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Doing Business in Turkey!

In 2016 I was honoured to work with Turkish fashion house Barrus. Leading a team to launch them at London Fashion Week I spent six months going back and forth working in Istanbul to help develop the brands market penetration strategy and launch campaign. During my time I learnt a lot about the culture and the art of doing business in Turkey. Below I share my tips and experiences as a way of giving you an insight into the do's and don'ts of international business, this time with a focus on Turkey.

Knowing The Hidden Gems

Turkey is full of many beautiful places and hidden gems. However if you work in fashion you need to be in Nisantasi, known for its forever-chic neighbourhood, luxury fashion district and fine Istanbul shopping. One of the most important areas of Istanbul, it is famous for its world-class brand boutiques, luxurious spas and gyms, and some of the best restaurants and bars in the city.

I stayed at The Sofa Hotel on Tesvikiye Street, which is a stylish building, full of contemporary art. Opened in 2007 it has been chosen among Europe`s top ten design hotels as it reflects an innovative and cosmopolitan approach to travel in every detail. The top floor of the hotel is home to Frankie Istanbul, one of the City`s finest dining venues set in an elegant and vibrant ambience against a breathtaking view of Istanbul`s sky line.

Understanding Cultural Nuances

Turks like to do business with food. I noticed that every meeting had Turkish sweets, cakes and Turkish Coffee (which is delicious). To not accept the food is seen as rude so I would advise to try at least some of what is on offer. I personally liked the Baklava which is a rich, sweet dessert pastry made of layers of filo filled with chopped nuts and sweetened and held together with syrup or honey.

Overcoming Language Barriers

Whilst English is the language of business in Turkey, I would highly recommend that when attending important negotiation meetings that you have your own interpreter. My personal experience was that you never want to be in a room trying to do deals, knowing by the use of body language, that the meeting host is trying to do counter-deals right in front of you! So hire your own interpreter to translate everything.

Non-verbal Communication

As with most international trips it’s important to know the habits and communication patterns of the country you are doing business with. Effective communication can bring you closer to making a business deal successful. Turkey has many traditional beliefs and values, therefore an understanding of its culture will bring you closer to business success.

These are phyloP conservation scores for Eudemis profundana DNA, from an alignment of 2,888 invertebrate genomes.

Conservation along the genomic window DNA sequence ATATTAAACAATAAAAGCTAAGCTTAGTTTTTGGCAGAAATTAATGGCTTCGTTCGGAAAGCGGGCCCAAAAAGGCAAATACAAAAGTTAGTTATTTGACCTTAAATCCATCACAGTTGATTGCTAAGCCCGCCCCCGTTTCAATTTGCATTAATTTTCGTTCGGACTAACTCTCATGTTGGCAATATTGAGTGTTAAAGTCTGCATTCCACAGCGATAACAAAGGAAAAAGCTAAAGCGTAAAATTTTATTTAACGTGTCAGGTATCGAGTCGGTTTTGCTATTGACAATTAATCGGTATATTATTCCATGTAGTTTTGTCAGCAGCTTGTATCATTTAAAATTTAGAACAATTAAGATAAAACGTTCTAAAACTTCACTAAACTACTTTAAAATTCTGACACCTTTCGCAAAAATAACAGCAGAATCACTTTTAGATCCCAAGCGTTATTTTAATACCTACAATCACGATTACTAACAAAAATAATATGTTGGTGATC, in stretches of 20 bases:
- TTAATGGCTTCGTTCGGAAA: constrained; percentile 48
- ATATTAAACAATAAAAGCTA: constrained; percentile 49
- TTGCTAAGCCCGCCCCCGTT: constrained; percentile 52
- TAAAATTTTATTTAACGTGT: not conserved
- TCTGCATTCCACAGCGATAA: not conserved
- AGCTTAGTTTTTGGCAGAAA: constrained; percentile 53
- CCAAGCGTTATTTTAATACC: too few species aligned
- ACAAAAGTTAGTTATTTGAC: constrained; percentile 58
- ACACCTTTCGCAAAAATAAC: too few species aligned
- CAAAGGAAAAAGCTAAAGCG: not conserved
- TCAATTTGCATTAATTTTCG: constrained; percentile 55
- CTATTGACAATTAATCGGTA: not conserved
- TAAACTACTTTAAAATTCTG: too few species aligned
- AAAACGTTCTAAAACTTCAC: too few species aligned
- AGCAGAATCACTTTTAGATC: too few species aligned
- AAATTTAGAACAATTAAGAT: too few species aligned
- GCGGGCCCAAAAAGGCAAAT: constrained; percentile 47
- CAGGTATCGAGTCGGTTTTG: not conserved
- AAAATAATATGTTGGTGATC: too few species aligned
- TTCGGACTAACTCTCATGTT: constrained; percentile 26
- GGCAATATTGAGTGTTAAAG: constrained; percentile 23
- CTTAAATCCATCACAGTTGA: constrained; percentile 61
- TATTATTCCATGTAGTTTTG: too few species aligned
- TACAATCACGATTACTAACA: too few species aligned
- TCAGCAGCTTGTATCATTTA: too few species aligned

You will see in the video below that in Turkey people greet each other by either shaking hands or by kissing on both cheeks, however when I first met my client I went to give them three kisses as opposed to the two. Whilst a small mistake it could potentially reinforce to those you are meeting for the first time that you have not done business there before, so I would try and research these small, but significant communication traits.

Hand and expressive facial gestures in conversation are very common, which very much reminded me of home and Turks tend to stand close to you during conversations. I was once told that if you step back that its seen as a sign of disrespect, however I personally didn't get this impression, but it is something worth noting.

Meeting Etiquette

It is best to avoid speaking about religion and politics during initial meetings. What I particularly noticed in Turkey is that such topics are highly sensitive and they require local knowledge and an appreciation for the views of your host. Equally I was informed that the wearing of the traditional Muslim headscarf (hijab) is also a controversial topic in Turkey that should be avoided.

Because the meetings can all seem very personal, with flowing of food and light conversation, it is particularly important to send meeting notes straight after the meeting to confirm pointers agreed and actions to take. The last thing you want in Turkey, as with any country, is to have miscommunication on the agreed outcomes.

Must Experience

The best Lamb Shank I have ever tasted was served in Istanbul....try it, I promise you won't regret it!

VIDEO - Kubi out and about in Turkey discovering the city in between meetings.

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